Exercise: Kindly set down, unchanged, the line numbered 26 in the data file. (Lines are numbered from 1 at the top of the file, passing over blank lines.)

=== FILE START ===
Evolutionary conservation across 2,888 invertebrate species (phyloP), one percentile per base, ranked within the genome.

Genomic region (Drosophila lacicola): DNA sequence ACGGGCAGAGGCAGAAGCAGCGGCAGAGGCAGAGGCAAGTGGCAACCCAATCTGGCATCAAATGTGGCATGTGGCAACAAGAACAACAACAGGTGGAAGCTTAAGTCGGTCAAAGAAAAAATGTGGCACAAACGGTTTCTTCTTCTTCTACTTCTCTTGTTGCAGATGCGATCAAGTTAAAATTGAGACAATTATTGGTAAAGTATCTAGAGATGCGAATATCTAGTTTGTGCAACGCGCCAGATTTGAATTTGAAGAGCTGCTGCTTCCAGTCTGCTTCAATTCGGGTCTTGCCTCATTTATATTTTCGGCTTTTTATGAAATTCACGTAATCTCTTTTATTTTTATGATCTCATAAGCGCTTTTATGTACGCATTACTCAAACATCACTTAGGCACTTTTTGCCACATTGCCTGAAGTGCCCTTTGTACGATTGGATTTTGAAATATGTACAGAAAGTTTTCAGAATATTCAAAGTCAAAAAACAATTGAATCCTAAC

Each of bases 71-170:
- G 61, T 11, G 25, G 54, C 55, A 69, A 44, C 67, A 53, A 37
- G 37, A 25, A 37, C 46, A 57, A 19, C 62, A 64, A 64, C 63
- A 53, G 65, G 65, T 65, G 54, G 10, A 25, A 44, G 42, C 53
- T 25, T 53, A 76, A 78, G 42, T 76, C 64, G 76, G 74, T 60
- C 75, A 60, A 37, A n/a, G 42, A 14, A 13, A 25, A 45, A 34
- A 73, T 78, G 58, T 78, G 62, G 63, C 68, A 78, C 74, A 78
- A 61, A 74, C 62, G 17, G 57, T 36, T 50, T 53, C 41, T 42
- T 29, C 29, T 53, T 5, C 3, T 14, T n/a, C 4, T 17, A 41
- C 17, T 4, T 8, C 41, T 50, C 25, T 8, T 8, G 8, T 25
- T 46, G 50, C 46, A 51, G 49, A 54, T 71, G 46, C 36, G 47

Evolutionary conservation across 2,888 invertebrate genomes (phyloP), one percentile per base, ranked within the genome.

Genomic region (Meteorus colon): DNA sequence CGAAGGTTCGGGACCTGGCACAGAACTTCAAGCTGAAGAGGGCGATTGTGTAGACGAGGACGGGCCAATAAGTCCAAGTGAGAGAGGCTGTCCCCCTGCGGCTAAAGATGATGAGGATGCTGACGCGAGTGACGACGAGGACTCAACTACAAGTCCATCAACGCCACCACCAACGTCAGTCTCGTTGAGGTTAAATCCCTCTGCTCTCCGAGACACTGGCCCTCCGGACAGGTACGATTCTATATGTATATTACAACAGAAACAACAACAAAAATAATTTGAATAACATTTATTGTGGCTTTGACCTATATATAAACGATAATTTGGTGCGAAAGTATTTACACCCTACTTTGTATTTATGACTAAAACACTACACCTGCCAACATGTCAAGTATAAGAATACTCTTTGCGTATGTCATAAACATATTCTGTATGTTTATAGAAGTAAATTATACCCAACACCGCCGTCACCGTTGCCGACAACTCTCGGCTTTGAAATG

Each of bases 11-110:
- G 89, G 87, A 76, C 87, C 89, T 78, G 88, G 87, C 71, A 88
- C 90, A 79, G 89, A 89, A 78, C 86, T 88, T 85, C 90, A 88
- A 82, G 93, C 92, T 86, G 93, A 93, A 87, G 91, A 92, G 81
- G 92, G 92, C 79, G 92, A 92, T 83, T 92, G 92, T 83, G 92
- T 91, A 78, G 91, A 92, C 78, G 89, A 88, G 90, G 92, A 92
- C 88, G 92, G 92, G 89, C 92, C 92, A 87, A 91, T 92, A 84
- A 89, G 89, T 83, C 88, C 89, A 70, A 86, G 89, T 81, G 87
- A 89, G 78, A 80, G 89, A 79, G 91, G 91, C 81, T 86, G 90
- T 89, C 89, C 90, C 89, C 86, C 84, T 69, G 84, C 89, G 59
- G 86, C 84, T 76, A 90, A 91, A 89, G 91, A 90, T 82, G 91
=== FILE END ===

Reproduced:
- G 86, C 84, T 76, A 90, A 91, A 89, G 91, A 90, T 82, G 91